WASHINGTON — As part of the Energy Department’s SunShot Initiative, which is working to make solar energy competitive with other forms of energy without subsidy by the end of the decade, the Energy Department today announced the start of a new competition to make it faster, easier, and cheaper to install rooftop solar energy systems. The SunShot Prize makes a total of $10 million in cash awards available to the first three teams that repeatedly demonstrate the non-hardware costs, or price to plug in, can be as low as $1 per watt (W) for small-scale photovoltaic (PV) systems on American homes and businesses. This ambitious target represents a decrease in the “soft costs” of solar energy systems – including permitting, licensing, connecting to the grid and other non-hardware costs – by more than 65 percent. By breaking a significant price barrier that was considered unachievable only a decade ago, the winning teams will demonstrate that solar energy is an affordable solution for American families and businesses.
“This race to the rooftops is designed to inspire innovative teams including installers, local governments, and utilities to make solar energy systems more affordable,” said U.S. Energy Secretary Steven Chu. “This aggressive target is an important step that will help bring us significantly closer to reaching the SunShot goal of cost-competitive solar energy by the end of the decade.”
While solar hardware prices have fallen about 75 percent in the past four years, the soft costs of installing solar energy systems remain stubbornly high. The SunShot Prize is meant to inspire innovative, sustainable, and verifiable business practices that reduce these soft costs to $1/W. Achieving this target will bring the SunShot goal of $0.60/W for residential system soft costs within reach by the end of the decade.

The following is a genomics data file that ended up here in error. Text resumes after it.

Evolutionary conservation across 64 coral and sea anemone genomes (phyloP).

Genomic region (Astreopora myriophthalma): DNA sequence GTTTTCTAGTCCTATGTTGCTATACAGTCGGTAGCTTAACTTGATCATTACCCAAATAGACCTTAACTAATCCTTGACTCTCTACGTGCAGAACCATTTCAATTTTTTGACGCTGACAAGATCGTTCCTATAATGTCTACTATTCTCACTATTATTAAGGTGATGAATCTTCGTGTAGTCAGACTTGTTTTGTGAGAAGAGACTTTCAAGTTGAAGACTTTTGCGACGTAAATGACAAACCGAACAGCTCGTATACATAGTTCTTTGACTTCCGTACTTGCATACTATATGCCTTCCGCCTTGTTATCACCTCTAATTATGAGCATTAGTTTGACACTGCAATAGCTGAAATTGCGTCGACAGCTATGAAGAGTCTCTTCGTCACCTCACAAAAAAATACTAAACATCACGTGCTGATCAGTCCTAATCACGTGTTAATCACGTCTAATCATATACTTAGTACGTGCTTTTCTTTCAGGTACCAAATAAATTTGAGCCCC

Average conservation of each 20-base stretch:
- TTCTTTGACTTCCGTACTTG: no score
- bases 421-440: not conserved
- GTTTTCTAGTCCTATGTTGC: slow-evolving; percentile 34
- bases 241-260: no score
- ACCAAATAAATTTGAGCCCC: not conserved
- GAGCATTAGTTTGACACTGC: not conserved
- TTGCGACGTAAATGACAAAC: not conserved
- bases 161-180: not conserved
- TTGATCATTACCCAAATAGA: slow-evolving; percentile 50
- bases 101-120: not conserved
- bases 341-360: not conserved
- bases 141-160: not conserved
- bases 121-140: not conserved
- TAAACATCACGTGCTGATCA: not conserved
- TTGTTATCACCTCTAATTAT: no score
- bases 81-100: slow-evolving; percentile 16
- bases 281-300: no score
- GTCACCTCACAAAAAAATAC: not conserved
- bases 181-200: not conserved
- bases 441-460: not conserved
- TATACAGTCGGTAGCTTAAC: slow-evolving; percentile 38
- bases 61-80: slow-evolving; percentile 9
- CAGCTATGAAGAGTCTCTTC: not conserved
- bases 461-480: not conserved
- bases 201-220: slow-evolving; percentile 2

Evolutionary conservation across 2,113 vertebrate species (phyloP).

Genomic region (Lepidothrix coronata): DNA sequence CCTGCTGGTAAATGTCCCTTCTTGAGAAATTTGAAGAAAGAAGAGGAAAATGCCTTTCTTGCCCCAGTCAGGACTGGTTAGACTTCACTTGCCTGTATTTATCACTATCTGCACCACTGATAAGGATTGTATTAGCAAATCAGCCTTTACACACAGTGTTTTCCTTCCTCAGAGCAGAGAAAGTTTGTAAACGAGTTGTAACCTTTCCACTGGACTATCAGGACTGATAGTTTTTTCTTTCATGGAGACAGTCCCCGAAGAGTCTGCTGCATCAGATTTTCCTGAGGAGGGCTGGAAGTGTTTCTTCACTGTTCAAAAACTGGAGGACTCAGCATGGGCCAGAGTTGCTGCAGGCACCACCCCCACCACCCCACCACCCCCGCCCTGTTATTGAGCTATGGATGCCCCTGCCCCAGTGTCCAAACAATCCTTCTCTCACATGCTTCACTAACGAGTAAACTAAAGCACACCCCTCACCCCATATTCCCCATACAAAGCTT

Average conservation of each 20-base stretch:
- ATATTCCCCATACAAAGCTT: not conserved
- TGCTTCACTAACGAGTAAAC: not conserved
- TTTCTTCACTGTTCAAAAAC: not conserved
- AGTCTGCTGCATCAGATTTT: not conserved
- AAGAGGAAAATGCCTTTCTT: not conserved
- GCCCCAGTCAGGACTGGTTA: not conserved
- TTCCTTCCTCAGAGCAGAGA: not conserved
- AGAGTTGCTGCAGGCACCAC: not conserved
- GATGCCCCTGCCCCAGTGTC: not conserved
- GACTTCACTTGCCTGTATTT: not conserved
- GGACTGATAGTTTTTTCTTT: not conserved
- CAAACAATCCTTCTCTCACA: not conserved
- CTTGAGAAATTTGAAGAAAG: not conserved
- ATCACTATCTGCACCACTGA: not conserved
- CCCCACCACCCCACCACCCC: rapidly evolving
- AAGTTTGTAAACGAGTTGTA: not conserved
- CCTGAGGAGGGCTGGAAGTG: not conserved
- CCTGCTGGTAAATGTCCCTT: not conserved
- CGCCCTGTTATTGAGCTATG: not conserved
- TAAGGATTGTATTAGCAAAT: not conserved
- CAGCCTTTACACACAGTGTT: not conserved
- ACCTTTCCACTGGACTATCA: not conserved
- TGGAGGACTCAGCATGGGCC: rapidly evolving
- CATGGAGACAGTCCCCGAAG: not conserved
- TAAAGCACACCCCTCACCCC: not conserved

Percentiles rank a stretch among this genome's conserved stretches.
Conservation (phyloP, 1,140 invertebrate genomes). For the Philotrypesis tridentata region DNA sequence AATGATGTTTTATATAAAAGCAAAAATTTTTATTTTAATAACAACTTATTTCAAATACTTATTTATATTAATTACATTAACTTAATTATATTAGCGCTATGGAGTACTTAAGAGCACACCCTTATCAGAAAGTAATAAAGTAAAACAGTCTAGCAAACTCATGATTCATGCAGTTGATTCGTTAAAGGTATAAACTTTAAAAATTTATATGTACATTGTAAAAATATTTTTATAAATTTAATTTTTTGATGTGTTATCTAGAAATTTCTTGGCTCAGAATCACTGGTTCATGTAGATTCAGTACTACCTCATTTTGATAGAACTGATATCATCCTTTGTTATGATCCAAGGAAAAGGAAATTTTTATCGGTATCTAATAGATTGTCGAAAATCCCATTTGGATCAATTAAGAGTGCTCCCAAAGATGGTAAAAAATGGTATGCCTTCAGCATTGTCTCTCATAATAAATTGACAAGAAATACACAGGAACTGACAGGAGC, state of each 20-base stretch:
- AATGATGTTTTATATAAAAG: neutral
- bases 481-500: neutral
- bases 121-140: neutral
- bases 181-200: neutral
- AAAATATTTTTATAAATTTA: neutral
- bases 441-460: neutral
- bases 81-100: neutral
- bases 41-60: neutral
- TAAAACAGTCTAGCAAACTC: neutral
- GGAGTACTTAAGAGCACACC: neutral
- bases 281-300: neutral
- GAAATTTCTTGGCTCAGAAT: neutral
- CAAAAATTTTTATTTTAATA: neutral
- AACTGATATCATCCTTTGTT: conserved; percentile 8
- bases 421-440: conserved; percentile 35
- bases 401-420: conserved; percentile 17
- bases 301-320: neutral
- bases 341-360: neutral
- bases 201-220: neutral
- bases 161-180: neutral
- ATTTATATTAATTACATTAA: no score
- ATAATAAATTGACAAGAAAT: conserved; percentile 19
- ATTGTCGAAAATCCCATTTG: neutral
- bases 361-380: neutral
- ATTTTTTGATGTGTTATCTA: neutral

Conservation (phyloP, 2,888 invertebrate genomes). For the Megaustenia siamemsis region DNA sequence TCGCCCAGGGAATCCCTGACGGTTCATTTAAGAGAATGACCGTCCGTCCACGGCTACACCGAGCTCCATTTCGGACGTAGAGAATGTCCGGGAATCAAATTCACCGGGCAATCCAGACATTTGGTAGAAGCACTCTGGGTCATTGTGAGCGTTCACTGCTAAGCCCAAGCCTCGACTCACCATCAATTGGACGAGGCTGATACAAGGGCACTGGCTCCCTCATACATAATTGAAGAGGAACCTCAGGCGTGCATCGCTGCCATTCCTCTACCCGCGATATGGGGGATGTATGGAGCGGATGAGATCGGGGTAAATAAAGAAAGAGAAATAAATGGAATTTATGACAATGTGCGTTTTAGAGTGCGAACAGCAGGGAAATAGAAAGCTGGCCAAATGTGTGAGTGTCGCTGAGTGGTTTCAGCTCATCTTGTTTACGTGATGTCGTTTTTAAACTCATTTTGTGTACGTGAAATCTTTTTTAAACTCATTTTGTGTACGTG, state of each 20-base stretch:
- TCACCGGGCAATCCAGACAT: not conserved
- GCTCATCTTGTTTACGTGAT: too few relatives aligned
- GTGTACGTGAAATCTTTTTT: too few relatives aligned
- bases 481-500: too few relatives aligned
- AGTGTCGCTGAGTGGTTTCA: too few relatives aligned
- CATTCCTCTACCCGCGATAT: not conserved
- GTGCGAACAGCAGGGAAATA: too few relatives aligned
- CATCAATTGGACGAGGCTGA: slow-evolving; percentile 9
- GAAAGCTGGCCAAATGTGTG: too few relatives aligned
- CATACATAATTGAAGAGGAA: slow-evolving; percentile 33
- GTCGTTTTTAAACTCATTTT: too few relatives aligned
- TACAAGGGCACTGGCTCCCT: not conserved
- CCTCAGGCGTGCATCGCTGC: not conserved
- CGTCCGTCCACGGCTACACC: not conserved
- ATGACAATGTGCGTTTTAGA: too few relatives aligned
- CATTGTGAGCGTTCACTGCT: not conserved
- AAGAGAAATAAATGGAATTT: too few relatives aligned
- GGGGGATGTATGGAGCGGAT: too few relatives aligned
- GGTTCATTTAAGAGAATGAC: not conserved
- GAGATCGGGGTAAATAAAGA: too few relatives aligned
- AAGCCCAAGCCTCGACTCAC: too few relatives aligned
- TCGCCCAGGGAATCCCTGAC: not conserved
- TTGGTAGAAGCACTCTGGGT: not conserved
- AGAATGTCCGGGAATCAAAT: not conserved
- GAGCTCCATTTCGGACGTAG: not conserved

During Phase I of the competition, winning teams will successfully deploy 5,000 small-scale (2–15 kilowatt) rooftop PV systems with non-hardware costs averaging $1/W. Phase II, which is intended to assess the business sustainability of the winning teams, calls for the installation of an additional 1,000 qualifying systems. The competition will run through 2015. The first-place winner will receive $7 million, second place will receive $2 million, and third place will receive $1 million for successfully achieving these goals. In addition to the cash award, the first-place team will officially become “The Winner of America’s Most Affordable Rooftop Solar” prize.
Visit the SunShot Prize website for complete registration and competition details.
The SunShot Initiative is a collaborative national effort to make solar energy cost-competitive with other forms of energy by the end of the decade. Inspired by President Kennedy's “Moon Shot” program that put the first man on the moon, the SunShot Initiative has created new momentum for the solar industry by highlighting the need for American competitiveness in the clean energy race. For more information, visit the SunShot Initiative website.